Jonny Wilkinson CBE is a former rugby player. Having represented England and the British and Irish Lions—including scoring the winning drop goal in 2003’s Rugby World Cup final—he’s widely regarded as one of the best rugby union players of all time.
Today he is a studio pundit, working on the coverage of the Six Nations Championship and the Rugby World Cup. In a departure from rugby, he’s also the founder and creator of No. 1 Kombucha.
Kombucha—tea fermented with good bacteria—has been drunk for centuries in China, and is rapidly gaining popularity in the UK. Although current research is limited, anecdotal claims link consumption of kombucha to optimising gut health, reducing inflammation and boosting mood.
In this soul-searching interview, Jonny reveals his journey to making kombucha, his new perspective on health, and why we should all focus on life from the inside-out…
How would you describe your role at No. 1 Kombucha?
My role has been pretty much behind it from the beginning. Around 6 years ago, I felt like there was something missing around the healthier side of food for consumers. I had a real desire to do something in that space. As it was, the journey took a long time, and we went down several dead ends. But I followed the journey through—and it mirrored a personal evolution.
I was gently moving into more of an open-minded outlook, which was connecting me more deeply to all things physical. I’d had incredibly strict, black-and-white values around my playing career, and myself as a person while I was playing that career.
Everything was so functional. It was about fitness and becoming something, instead of just harmonising with this incredible and unreplicable machine [the human body] that’s constantly surprising us. I realised that health and being is the fundamental aspect, which precedes any kind of fitness and doing. Health is the beginning of all things.
For me, the evolution was about going inwards. And it has been ever since. I think once you start that journey, any other journey just seems so small by comparison. This is where the kombucha came in. On the bottles, we say ‘Start living life from the inside-out…’ It started to turn into something that I felt had huge opportunity.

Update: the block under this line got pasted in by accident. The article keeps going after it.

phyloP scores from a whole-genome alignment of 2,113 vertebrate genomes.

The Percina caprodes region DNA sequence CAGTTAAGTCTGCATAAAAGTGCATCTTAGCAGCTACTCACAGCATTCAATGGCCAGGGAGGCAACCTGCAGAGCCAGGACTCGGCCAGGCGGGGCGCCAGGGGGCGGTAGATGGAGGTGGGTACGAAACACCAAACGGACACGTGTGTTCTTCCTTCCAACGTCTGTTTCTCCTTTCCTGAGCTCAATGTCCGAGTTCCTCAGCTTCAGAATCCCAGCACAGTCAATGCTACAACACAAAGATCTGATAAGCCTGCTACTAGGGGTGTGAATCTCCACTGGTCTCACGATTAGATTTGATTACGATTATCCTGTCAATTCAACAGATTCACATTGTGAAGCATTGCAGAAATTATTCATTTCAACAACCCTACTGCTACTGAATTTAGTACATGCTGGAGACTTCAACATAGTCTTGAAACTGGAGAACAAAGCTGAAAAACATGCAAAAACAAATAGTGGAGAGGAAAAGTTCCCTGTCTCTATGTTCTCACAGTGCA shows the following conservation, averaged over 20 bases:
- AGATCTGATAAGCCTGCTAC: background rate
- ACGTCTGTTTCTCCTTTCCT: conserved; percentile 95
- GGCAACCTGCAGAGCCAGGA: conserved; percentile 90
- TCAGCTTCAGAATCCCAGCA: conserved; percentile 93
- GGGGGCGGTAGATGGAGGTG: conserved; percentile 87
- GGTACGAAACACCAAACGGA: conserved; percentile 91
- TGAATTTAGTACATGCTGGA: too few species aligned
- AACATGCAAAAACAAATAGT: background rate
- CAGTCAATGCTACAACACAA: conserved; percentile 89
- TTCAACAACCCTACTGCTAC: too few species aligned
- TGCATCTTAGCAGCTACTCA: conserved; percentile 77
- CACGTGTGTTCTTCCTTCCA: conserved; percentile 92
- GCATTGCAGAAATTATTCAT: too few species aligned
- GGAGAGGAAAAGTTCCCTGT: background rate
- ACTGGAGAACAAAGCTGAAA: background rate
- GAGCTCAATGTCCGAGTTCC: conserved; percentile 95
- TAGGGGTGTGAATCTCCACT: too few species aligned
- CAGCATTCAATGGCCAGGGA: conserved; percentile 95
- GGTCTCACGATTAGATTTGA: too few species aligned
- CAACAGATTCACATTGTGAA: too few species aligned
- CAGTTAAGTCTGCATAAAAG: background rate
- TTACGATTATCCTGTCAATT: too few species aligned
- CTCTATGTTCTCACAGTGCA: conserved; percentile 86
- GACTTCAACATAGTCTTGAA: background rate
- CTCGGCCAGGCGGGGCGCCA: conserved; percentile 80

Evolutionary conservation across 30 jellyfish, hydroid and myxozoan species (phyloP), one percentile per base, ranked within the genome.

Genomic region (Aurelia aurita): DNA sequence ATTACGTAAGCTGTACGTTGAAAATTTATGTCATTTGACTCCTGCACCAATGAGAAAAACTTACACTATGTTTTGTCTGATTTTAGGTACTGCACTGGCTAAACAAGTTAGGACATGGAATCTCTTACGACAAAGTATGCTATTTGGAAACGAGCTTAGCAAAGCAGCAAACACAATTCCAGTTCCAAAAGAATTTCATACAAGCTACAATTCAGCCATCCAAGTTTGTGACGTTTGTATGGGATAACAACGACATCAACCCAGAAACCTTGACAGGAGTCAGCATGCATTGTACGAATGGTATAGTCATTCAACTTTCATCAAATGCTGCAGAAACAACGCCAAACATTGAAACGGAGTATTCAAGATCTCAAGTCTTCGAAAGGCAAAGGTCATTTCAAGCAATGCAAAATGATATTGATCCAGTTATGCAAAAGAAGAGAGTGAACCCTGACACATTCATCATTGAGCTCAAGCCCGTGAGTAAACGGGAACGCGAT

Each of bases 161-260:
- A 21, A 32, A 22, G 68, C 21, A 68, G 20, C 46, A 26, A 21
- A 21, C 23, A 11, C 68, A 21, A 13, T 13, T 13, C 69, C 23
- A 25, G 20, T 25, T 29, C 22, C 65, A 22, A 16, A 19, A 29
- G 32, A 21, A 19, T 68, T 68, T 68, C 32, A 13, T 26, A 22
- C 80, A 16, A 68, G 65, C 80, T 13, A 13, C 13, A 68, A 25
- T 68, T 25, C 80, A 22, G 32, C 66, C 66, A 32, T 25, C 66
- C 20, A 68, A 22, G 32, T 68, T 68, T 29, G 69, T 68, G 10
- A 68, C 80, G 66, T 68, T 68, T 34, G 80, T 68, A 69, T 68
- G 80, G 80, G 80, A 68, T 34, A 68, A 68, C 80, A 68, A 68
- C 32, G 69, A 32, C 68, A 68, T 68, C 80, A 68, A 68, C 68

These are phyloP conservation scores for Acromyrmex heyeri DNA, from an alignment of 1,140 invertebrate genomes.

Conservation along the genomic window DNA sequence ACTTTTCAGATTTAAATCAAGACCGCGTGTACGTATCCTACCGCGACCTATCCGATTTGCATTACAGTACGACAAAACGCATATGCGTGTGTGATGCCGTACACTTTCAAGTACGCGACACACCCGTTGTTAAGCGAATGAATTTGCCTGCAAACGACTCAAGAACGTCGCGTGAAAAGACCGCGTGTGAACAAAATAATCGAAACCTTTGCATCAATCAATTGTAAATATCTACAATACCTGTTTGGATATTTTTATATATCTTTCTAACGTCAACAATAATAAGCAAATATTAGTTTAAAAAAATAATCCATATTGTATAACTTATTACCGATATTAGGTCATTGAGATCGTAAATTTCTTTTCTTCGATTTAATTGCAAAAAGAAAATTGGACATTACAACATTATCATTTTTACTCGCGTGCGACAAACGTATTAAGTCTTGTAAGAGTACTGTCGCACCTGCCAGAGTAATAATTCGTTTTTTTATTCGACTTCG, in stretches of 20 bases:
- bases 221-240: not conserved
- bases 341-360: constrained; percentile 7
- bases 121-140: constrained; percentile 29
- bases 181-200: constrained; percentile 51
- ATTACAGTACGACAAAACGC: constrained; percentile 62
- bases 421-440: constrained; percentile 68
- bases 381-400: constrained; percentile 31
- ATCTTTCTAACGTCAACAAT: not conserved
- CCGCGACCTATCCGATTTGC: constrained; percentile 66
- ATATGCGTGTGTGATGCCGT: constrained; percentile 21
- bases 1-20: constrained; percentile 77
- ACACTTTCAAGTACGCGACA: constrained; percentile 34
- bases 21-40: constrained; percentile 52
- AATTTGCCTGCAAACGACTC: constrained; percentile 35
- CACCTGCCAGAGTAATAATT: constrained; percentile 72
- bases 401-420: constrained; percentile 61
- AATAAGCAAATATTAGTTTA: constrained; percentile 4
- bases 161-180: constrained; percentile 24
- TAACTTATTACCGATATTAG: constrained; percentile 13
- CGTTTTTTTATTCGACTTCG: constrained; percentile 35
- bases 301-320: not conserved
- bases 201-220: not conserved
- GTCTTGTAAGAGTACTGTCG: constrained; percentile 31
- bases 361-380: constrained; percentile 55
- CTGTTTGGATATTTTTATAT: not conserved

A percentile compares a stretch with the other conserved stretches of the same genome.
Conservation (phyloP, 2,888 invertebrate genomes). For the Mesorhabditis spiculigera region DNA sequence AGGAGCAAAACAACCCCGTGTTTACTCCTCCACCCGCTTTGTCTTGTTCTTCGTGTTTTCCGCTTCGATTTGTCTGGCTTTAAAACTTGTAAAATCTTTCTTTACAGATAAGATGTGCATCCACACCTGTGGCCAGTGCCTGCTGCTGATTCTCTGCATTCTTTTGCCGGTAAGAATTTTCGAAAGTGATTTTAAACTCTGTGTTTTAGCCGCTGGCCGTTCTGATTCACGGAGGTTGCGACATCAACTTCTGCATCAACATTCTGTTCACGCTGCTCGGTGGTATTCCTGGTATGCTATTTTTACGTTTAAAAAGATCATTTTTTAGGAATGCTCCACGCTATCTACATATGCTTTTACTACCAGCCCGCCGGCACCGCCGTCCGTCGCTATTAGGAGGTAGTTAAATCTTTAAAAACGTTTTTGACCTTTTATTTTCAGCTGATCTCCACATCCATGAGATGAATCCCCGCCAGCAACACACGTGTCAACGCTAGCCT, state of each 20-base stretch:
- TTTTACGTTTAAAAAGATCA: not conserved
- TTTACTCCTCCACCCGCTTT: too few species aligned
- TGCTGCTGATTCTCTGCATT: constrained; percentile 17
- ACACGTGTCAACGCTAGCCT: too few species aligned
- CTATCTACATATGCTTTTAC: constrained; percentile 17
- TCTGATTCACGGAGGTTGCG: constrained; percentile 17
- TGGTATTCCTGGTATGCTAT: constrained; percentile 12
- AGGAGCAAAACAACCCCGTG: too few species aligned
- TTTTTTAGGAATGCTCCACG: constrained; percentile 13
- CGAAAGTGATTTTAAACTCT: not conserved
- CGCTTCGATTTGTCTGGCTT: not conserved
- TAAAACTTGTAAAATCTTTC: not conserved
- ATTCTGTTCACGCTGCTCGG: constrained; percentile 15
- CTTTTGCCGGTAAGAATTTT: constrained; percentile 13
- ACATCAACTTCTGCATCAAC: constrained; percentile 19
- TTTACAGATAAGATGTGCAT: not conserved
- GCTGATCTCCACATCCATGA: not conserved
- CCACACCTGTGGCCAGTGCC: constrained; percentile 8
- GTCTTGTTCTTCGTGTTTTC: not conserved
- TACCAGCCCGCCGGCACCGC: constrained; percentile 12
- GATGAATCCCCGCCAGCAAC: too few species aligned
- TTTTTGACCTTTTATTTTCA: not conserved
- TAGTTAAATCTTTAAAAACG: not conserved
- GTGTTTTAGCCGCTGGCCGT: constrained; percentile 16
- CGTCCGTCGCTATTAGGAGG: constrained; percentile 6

What inspired you to create this product range?
My wife and I were fermenting so many things at home: milk kefir yoghurt, beet kvass, sourdough bread and kombucha.
We thought kombucha was amazing. By its very nature, it was a product that was growing—rather than one that’s just being reduced to numbers and an end point. The bacteria continue to ferment, so it also gets better and stronger with age. The essence of that is such a beautiful change on the idea that the older you get, the harder it gets and the worse it gets.
As you can tell by what I’m speaking about, the mental health side was a massive part of it too.
It wasn’t like I was drinking kombucha and suddenly thought, Oh wow, I feel like I’m no longer down! It was a realisation that the relationship with the body, the mind and life itself was about harmonising, growing and expanding.
“For so long, I’d tried to control everything on the outside”
For so long, I’d tried to control everything on the outside. I ate protein and whatever calories I was told I had to eat. I ate straight after training, before this, after that, evening waking up during the night. I had no connection with my internal environment.
One of the realisations was that everything we eat becomes the body. For both mental and physical health, it’s about cultivating that inner environment and allowing what’s possible to flourish.